Such is the rising adoption of commercial drones that it’s been suggested this industry will impact the American landscape to the tune of USD 82bn and help create 100,000 jobs by 2025.
Top tip: If you can prove the effectiveness of your idea in one niche industry, that can be the springboard for it to be adopted on a much wider scale. So target your launch very specifically.
If you can prove the effectiveness of your idea in one niche industry, that can be the springboard for it to be adopted on a much wider scale.
2. 3D printing
Who didn’t think this concept had to be a joke when they first heard it? A machine that could ‘print’ solid objects? How? Well, now we know how and 3D printing (or additive manufacture, to give it its technical name) is revolutionising many industries, led by forward-thinking companies that have taken a risk on the emerging technology and are now set to change the world.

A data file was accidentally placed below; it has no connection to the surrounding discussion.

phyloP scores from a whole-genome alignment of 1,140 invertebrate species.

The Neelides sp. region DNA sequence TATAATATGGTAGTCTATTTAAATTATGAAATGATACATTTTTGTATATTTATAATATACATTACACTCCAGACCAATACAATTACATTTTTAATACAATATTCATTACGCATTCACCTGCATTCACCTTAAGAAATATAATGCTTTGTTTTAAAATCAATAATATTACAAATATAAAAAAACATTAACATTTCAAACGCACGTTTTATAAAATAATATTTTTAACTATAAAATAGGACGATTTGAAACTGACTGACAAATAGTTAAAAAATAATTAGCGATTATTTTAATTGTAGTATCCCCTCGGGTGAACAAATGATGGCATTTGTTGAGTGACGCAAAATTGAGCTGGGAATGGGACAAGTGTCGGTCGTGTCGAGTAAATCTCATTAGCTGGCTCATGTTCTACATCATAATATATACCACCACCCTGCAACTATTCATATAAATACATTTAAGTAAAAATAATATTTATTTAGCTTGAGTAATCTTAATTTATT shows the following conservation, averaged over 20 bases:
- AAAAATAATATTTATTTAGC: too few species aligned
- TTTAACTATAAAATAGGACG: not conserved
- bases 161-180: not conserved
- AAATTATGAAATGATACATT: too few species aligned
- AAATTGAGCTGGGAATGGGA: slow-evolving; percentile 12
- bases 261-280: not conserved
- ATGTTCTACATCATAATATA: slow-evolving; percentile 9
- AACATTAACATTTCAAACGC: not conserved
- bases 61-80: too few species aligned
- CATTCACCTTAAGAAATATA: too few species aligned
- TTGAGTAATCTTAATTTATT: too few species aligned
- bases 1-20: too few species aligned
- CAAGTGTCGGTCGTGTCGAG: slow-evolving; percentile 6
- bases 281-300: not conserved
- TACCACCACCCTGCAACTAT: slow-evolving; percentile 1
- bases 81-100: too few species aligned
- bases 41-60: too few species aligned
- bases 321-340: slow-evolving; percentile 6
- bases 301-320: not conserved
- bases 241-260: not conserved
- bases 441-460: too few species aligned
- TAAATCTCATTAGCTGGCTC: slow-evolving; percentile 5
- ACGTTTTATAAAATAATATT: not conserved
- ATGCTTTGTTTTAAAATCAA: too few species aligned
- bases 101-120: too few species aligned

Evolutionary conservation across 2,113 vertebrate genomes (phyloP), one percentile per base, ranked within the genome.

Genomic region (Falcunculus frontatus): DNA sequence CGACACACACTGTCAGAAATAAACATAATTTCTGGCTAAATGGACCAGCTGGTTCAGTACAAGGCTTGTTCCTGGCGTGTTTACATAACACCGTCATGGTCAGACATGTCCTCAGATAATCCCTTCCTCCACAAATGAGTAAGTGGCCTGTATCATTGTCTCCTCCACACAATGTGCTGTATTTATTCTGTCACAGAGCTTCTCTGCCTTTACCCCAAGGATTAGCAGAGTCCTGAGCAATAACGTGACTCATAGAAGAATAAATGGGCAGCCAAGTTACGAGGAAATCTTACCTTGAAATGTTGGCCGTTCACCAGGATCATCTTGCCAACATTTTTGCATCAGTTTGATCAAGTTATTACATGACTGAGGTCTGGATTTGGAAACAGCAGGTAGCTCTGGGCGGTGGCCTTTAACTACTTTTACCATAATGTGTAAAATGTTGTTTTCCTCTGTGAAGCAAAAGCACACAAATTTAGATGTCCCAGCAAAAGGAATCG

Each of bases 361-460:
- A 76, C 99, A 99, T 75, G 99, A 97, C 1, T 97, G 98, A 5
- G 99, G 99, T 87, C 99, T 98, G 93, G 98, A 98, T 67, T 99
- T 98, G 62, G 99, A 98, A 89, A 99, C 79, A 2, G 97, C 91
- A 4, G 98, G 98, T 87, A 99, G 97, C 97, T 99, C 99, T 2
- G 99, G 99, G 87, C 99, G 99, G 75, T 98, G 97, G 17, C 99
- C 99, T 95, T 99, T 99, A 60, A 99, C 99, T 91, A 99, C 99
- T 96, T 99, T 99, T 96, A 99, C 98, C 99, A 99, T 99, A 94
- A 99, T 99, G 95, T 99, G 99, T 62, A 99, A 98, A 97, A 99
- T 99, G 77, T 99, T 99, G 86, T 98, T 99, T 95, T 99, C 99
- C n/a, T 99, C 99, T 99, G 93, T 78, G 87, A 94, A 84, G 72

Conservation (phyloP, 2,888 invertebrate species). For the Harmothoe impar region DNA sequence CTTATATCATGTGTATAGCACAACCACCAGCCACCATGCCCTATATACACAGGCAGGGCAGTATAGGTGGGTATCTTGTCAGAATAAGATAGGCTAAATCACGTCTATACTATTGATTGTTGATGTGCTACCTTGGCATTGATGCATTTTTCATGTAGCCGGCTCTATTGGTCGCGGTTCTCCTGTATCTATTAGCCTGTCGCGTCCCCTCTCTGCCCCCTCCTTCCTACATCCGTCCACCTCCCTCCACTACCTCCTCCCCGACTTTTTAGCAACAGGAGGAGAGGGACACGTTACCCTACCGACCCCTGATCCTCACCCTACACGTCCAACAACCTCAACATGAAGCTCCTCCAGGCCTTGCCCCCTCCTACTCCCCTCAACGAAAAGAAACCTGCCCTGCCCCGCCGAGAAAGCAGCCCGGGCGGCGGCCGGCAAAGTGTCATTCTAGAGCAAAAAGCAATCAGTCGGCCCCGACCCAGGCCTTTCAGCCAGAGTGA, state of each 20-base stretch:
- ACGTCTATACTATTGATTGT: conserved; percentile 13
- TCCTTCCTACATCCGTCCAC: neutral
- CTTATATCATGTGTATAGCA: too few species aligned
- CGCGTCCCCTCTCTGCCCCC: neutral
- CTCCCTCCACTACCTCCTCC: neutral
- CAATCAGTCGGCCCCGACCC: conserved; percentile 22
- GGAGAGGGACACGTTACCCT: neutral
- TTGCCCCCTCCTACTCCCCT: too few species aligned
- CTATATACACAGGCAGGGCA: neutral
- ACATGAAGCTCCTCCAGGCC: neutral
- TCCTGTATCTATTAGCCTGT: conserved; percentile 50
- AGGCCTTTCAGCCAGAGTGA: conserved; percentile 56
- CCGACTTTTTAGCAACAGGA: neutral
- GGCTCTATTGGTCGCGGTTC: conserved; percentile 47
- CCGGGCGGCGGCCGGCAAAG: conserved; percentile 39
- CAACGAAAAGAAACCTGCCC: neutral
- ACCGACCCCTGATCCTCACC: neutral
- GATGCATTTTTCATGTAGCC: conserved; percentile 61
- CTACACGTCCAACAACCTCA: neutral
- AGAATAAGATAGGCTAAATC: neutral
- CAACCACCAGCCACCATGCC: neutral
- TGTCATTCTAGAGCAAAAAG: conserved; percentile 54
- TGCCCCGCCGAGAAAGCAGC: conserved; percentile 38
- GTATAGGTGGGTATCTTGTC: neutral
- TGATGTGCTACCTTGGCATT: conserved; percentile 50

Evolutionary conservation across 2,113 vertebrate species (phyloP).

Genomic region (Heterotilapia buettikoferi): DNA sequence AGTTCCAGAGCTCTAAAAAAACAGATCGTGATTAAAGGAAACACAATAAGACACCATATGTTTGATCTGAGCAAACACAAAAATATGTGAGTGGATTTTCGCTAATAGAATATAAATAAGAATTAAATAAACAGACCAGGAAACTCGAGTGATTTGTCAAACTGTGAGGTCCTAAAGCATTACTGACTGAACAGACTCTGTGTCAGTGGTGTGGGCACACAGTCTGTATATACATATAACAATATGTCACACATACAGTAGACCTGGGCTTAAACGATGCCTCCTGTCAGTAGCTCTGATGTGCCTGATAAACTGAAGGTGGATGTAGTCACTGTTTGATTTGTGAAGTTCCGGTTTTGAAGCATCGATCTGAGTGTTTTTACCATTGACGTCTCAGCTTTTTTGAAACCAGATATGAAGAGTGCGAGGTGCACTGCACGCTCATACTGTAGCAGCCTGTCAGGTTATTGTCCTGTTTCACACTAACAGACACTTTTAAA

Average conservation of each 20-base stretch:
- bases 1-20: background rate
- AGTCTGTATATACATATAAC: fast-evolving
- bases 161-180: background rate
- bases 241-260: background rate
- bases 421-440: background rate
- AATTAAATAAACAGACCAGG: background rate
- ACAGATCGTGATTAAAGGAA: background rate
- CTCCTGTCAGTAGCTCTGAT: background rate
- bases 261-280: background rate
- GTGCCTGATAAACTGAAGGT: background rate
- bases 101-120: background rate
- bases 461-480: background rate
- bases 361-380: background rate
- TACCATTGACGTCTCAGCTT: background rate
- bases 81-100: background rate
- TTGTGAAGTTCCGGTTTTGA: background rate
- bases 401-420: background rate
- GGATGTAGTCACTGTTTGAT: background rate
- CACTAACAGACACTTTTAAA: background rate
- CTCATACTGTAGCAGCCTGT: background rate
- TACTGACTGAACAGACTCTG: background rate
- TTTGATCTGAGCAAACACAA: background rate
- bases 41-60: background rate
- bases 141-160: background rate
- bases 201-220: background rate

In architecture, companies like Apis Cor are showing the possibilities of rehousing people after a crisis by using 3D printing to construct the main structure of a small house within just 24 hours. Another architect, Patricia Andrasik, was also investigating the process in 2017 with a view to rapidly producing sustainable homes for refugees in Iraq.
Healthcare is another area where 3D printing is helping to open up new possibilities. It will one day enable patients to print out their own medication, in doses tailored much more specifically to their needs than the one-size-fits-all drugs dispensed through the current channels. Even more extraordinarily, work is underway to develop 3D printer tissues and organs for human transplant.